While sitting in the back of Weber's police squad, two of the teens discussed in Somali the location of a gun that was stashed in the car they had been driving — a fact that wasn't revealed until later when their conversation was translated by an interpreter, according to the report. After Weber and Diedrich got into the car, their conversation was picked up by a lapel microphone worn by the Park Police officer, who was standing nearby.
One of the teens with Jeylani responded: "You're racist Bro," to which Weber said, "Yeah, we are yeah," according to a transcript of their conversation cited in the report.
"Yep, and proud of it," Weber is heard saying, according to the transcript.
Two of the teens were patted down by officers, but all four were released at the scene, the report says.
The teens later filed a complaint with the Office of Police Conduct Review alleging that they were racially profiled and harassed by Weber, but they never showed up for scheduled interviews with investigators, according to the report.
At his disciplinary hearing, Weber admitted to making the comments and acknowledged that they were inappropriate, but said his threat to break the teen's legs was an "attempt to gain control in what he viewed as an Officer safety issue" because the young men were suspected of stealing a car.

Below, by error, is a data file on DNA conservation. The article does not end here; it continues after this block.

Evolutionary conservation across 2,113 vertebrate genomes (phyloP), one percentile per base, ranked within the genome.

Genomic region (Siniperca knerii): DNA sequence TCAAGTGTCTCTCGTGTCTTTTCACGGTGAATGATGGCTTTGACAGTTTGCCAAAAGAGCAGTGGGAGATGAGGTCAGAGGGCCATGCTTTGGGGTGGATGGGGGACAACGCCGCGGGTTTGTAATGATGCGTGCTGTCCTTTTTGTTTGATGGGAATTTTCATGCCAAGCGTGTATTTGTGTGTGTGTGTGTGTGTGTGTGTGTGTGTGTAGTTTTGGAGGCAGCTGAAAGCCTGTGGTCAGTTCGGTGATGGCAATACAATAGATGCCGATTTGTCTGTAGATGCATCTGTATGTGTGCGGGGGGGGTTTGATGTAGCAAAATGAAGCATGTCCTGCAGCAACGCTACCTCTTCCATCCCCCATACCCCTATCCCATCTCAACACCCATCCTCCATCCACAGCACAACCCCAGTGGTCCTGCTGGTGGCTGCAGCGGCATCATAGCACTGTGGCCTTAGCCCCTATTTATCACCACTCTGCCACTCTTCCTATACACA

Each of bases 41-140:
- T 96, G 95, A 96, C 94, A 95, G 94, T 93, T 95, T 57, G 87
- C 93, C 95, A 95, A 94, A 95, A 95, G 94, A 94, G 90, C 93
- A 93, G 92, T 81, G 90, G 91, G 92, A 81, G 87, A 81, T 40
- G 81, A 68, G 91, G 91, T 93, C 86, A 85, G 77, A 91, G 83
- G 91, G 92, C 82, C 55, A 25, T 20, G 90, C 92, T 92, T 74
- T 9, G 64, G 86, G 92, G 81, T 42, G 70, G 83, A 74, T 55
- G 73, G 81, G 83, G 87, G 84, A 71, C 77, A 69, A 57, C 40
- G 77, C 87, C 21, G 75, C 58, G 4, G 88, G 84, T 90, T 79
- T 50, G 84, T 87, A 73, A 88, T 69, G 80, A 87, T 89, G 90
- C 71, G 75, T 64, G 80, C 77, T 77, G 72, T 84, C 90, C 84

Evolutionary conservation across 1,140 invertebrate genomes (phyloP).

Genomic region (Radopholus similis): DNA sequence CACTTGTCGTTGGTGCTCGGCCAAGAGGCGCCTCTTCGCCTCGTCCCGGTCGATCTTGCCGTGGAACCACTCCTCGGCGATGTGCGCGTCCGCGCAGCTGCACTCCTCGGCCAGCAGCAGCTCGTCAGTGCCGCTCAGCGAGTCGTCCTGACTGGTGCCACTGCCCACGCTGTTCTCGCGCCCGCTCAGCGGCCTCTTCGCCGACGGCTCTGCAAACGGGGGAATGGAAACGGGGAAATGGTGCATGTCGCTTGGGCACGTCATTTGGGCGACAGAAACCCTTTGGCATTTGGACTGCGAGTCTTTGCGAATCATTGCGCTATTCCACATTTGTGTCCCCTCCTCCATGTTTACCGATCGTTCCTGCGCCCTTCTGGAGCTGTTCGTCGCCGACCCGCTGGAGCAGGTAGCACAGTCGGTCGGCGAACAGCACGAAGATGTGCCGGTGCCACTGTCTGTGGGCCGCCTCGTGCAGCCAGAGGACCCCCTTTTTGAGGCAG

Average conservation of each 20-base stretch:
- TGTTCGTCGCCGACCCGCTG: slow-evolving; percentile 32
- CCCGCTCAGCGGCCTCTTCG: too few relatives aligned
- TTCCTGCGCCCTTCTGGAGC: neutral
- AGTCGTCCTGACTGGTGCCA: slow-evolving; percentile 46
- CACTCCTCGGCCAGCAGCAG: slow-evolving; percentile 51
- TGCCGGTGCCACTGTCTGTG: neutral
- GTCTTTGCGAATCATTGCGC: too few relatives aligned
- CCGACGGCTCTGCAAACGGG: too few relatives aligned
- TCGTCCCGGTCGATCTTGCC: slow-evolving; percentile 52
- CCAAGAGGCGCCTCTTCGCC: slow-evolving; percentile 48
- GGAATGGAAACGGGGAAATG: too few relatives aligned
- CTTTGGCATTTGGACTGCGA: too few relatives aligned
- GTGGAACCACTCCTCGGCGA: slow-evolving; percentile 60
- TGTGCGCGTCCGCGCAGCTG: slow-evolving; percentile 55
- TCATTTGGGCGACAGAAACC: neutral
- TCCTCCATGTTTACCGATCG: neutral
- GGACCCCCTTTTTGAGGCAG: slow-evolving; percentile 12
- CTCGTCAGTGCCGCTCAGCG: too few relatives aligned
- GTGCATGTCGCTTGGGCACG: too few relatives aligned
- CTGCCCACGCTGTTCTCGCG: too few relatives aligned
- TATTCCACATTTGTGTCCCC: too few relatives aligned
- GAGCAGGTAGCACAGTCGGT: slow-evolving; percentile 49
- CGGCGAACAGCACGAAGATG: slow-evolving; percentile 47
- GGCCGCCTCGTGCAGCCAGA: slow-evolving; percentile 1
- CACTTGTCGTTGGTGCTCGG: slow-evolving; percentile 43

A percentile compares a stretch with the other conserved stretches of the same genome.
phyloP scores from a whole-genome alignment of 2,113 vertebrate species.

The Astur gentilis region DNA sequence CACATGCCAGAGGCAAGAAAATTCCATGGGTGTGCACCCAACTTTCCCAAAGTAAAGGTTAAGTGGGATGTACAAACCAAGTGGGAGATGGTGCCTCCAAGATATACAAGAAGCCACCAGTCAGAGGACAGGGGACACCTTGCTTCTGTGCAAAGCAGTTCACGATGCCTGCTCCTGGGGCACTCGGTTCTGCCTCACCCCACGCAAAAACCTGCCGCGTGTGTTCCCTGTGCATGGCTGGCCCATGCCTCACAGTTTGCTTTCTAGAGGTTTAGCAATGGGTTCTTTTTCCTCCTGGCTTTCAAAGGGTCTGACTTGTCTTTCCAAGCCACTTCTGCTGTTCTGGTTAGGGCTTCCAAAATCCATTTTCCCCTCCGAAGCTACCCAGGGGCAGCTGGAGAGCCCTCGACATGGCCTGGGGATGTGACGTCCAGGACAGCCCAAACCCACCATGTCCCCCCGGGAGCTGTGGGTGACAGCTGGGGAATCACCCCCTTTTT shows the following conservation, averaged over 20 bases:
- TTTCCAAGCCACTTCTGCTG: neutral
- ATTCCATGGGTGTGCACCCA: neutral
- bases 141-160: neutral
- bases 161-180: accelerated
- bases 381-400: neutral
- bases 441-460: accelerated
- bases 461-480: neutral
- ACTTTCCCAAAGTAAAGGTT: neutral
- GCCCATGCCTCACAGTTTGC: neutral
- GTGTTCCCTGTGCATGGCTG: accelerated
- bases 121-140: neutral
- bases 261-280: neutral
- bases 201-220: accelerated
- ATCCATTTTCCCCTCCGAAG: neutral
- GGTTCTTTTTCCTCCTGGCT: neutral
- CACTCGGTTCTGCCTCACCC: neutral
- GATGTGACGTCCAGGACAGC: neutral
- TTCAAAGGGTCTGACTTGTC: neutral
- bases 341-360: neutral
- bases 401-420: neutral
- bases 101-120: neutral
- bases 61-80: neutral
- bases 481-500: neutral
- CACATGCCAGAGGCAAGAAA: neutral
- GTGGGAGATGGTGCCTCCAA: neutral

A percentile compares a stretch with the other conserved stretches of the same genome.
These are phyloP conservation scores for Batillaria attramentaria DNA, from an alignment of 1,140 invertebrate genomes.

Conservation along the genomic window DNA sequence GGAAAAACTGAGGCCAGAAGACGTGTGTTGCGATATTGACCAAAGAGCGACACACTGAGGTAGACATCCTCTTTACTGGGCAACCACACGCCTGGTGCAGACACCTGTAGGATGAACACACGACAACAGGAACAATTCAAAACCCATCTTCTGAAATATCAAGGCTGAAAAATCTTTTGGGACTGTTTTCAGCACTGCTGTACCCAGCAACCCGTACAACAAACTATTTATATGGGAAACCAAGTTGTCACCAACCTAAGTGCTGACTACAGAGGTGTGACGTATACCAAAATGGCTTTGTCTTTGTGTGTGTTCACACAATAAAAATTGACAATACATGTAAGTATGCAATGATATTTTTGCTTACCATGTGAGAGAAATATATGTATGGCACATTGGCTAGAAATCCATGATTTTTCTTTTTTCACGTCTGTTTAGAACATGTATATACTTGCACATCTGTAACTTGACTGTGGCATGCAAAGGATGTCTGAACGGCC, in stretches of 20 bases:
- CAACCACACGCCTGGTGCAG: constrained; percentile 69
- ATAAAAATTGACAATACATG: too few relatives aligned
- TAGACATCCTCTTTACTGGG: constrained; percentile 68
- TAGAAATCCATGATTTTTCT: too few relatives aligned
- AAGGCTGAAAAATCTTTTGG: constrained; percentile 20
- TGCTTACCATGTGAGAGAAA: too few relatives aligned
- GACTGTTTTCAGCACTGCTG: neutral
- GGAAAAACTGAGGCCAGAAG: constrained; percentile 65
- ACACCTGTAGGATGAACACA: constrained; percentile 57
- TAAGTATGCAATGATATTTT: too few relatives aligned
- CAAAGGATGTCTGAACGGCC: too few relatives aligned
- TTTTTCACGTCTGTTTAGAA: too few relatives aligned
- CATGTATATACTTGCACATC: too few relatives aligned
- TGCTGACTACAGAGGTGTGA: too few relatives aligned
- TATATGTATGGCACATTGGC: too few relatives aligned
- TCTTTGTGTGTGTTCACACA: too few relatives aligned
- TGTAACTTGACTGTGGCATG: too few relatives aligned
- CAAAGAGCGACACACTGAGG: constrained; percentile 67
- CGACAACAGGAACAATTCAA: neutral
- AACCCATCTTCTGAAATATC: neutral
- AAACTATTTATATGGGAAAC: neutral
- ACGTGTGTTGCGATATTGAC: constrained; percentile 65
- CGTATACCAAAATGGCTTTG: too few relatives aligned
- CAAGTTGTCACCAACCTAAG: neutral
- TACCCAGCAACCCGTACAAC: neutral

A police supervisor who showed up at the scene later, testified before the disciplinary panel that she didn't hear the "Black Hawk Down" comment.
Diedrich testified he didn't see a problem with Weber's comments "through the circumstances," but admitted that the "Black Hawk Down" comment "doesn't sound like something appropriate" and likely violated the department's policy against harsh language. When pressed on his "Black Hawk Down" comment, Weber said the teens had gotten "under his skin" by cursing and making comments that to him suggested they didn't want to be in the U.S., but insisted that he wasn't racist. He also apologized to investigators for the comment.
Diedrich later received a 30-hour suspension without pay for several policy violations, including failing to report Weber's comments to his superiors.
The police union later appealed Weber's termination, sending the matter to an arbitrator, who ended up siding with the department. A message left for the Police Officers Federation of Minneapolis president wasn't immediately returned on Thursday afternoon.